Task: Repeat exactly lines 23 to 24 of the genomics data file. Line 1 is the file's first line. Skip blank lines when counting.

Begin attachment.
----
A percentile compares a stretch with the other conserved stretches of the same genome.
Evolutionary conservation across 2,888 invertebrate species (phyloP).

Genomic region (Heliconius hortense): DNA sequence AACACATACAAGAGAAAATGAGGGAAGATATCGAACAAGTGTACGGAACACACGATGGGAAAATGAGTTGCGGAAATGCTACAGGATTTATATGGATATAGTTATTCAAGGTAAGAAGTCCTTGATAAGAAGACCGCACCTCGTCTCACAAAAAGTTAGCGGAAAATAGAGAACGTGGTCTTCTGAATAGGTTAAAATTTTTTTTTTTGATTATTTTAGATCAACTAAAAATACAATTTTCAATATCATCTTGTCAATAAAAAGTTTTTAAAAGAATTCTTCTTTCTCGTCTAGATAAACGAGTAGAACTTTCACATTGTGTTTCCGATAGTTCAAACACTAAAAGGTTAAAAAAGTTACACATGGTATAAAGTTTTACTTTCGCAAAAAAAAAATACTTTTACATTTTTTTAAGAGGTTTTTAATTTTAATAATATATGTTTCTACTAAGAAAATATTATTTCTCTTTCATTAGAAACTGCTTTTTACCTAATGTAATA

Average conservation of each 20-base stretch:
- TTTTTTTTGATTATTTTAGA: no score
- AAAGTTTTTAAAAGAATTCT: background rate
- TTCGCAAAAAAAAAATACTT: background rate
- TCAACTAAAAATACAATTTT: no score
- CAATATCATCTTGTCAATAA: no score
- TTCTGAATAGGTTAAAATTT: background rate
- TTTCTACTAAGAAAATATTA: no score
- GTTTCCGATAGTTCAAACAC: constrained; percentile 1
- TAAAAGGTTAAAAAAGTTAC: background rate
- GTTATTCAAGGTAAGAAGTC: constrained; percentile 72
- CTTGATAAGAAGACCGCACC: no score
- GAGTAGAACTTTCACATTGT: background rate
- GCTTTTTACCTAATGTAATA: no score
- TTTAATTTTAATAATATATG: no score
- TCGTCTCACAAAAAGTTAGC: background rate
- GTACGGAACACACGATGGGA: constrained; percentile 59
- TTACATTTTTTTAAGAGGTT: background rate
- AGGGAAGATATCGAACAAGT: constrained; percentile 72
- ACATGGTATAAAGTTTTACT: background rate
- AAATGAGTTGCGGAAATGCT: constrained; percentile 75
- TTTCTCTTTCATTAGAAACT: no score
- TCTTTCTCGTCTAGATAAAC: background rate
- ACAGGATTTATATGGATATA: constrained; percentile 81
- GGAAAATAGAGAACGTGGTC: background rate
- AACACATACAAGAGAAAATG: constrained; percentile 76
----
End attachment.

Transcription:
- ACATGGTATAAAGTTTTACT: background rate
- AAATGAGTTGCGGAAATGCT: constrained; percentile 75